The revised 2020 budget forwarded to the Senate by President Muhammadu Buhari a fortnight ago suffered a setback on the floor of the upper legislative chamber, yesterday.
Chairman, Senate Appropriations Committee, Barau Jibrin, said the senate had issues with the executive for failing to include about N186 billion meant for COVID-19 emergency response in the budget.
He said though the amount was included in the Medium Term Expenditure Framework (MTEF), the Budget Office excluded it from the Appropriations Bill. He said the omission had forced the budget which ought to have been considered and passed into law to be deferred.
“The N500 billion earmarked for COVID-19 emergency was fully captured in the MTEF. But in the budget, about N186 billion was omitted and that’s supposed to be for the health sector. We drew the attention of the Budget Office to it and we even invited the Director General.
“We put a call across to the minister of finance and she promised to send a letter, requesting that we include the amount. As I speak, they’re yet to send that letter. We maybe tempted to go ahead and if they want us to do that, it will come as a supplementary budget,” he said.
However, President of the Senate, Ahmad Lawan, disagreed with Jibrin saying the adjusted 2020 Appropriation Bill (budget) must be passed into law by tomorrow. He stated this despite appeals from some lawmakers to stay action pending the inclusion of some of the missing components.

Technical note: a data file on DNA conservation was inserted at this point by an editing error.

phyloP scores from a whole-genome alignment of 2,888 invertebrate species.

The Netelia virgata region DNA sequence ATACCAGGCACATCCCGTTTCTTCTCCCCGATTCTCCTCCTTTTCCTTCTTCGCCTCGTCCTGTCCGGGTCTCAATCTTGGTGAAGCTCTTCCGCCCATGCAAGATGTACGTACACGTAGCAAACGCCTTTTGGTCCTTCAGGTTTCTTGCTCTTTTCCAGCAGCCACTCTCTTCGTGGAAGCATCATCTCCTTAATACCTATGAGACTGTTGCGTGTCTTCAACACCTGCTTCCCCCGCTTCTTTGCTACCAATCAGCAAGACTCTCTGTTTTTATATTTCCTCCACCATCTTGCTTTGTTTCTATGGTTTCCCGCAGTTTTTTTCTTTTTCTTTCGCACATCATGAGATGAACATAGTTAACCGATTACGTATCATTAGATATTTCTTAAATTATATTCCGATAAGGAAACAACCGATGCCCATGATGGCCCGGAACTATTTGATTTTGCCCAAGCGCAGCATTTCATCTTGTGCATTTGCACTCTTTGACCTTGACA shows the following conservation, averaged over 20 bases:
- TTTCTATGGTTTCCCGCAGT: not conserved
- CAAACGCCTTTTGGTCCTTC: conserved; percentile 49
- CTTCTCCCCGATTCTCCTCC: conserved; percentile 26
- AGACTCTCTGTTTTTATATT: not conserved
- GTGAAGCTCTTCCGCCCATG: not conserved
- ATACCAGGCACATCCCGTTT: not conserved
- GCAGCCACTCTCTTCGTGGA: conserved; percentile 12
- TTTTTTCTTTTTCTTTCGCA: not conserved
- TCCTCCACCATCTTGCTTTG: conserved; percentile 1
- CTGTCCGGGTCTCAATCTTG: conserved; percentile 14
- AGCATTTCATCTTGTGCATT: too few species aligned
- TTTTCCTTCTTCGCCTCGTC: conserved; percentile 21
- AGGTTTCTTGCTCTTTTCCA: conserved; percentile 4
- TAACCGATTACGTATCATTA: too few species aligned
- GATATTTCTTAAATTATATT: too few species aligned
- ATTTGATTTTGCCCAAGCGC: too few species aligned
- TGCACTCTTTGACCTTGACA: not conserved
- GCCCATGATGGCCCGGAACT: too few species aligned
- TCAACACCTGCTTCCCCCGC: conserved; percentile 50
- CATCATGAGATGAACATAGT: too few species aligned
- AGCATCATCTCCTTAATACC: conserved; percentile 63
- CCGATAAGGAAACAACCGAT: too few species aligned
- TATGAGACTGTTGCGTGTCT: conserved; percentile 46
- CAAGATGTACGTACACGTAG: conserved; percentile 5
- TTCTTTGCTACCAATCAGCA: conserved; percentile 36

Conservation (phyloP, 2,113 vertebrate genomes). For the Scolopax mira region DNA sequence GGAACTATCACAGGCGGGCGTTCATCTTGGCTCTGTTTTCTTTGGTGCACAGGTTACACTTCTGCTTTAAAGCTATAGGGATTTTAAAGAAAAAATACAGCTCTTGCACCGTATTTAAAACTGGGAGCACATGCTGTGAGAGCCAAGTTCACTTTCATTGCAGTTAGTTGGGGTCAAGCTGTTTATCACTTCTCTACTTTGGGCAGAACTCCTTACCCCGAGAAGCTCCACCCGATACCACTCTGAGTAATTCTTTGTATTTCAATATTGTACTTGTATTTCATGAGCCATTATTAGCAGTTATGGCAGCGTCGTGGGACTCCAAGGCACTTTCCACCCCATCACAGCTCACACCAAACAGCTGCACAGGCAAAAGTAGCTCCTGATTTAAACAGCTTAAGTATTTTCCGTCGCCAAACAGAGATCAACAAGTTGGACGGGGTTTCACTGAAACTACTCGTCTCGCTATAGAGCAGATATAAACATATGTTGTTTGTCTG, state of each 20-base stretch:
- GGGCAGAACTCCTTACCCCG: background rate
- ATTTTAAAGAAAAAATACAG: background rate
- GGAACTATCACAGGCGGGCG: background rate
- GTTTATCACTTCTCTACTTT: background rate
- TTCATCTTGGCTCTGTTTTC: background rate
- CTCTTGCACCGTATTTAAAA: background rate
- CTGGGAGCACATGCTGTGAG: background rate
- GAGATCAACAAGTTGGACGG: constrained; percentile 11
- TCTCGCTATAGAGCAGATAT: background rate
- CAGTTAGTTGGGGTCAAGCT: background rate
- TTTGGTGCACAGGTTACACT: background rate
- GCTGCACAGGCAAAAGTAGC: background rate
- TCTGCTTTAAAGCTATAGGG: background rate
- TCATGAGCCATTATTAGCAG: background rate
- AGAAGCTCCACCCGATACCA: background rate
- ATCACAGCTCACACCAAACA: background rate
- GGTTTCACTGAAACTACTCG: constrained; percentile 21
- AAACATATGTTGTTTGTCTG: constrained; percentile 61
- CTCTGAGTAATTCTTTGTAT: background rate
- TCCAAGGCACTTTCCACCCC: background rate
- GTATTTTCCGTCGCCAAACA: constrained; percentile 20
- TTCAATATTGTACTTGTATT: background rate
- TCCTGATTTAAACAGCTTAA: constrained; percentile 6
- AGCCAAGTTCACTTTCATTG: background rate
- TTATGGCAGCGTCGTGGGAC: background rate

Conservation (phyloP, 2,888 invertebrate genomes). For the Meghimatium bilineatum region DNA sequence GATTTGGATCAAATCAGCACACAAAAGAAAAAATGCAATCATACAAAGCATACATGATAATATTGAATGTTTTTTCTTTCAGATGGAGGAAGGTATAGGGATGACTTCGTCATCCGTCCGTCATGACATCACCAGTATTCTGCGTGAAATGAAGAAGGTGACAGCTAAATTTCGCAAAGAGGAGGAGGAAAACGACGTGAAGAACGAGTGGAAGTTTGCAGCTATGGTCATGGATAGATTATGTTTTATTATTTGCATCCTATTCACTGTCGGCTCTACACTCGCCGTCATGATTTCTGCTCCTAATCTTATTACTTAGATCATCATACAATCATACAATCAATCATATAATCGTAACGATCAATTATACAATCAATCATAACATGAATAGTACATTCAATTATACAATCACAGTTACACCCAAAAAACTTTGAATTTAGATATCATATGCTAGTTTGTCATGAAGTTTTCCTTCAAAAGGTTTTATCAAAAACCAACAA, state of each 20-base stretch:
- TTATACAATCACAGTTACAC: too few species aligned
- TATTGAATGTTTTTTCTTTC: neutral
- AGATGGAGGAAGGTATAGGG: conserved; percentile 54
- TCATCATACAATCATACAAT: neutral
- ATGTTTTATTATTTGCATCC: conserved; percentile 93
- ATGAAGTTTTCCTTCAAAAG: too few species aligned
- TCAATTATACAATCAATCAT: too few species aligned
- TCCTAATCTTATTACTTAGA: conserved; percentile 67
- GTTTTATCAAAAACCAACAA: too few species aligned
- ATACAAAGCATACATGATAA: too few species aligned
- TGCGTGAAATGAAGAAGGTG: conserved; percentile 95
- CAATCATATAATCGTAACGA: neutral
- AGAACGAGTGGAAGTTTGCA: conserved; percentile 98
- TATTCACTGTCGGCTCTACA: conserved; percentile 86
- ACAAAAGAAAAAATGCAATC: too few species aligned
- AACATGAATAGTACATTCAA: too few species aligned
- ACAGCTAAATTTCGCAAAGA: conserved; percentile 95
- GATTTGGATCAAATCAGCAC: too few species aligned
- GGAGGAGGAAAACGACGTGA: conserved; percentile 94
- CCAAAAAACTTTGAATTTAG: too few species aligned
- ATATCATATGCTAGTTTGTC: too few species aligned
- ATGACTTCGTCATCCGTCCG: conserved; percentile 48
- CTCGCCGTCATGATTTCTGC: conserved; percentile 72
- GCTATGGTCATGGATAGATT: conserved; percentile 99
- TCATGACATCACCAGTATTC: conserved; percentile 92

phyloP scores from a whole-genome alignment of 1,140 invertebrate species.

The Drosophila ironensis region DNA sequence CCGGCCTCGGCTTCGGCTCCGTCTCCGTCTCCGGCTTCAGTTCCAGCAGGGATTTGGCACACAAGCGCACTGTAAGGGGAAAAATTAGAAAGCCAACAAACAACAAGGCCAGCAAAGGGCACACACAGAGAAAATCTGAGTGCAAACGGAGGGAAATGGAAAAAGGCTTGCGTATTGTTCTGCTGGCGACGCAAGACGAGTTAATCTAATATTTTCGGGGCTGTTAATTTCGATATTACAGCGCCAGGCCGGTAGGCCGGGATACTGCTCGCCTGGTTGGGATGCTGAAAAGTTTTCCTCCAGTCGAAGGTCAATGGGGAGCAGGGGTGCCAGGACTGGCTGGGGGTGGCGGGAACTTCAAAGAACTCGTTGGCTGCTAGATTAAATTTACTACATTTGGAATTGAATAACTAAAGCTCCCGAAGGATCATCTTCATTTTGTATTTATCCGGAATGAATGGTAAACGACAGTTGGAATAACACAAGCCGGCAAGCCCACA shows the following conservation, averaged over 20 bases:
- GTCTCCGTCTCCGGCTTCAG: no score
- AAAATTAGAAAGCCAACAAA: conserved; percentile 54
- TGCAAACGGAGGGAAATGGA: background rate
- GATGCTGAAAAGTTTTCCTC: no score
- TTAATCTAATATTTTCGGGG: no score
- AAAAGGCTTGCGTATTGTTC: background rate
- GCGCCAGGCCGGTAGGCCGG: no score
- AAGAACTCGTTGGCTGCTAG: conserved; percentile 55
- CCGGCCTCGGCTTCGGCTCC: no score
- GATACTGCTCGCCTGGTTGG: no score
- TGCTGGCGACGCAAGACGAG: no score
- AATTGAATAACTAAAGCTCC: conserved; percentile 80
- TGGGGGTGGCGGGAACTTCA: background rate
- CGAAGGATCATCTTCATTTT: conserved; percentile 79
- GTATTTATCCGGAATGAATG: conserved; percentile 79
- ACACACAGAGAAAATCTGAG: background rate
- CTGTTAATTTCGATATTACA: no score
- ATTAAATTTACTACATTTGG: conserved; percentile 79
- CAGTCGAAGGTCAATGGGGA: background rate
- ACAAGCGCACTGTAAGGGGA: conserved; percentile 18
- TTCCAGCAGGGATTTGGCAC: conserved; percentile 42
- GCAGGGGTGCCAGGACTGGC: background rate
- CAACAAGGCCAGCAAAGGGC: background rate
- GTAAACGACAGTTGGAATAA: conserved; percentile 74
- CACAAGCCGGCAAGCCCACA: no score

“You did the right thing by insisting that they send a letter to include the money in the budget. If we go ahead and put the figure, they will accuse us of budget padding. Nigerians will begin to castigate us and no one will understand why we did that. So, go ahead and print copies of the budget today. We will distribute it to senators tomorrow (today) and the budget will be passed on Thursday (tomorrow) without any further delay. Some people are supposed to do their work, but they’re not doing that. We can’t wait because of that,” Lawan said.
Meanwhile, the Senate has vowed to go ahead with the probe of alleged misappropriation of N40 billion in three months by the Interim Management Committee (IMC) of the Niger Delta Development Commission (NDDC).
It also hit those making accusations and counter-accusations on alleged financial impropriety in the NDDC, triggered by its planned probe, saying no amount of blackmail or distraction will stop the audit.
The red chamber issued the warning following a request by Olubunmi Adetunbi, Chairman of the Ad-hoc Committee mandated to carry out the investigation, asking for more time.
Adetunbi had, while making the request anchored on order 43 of the senate standing rule complained that due to COVID-19 pandemic and attendant lockdowns, many of the stakeholders invited by the committee did not respond on time.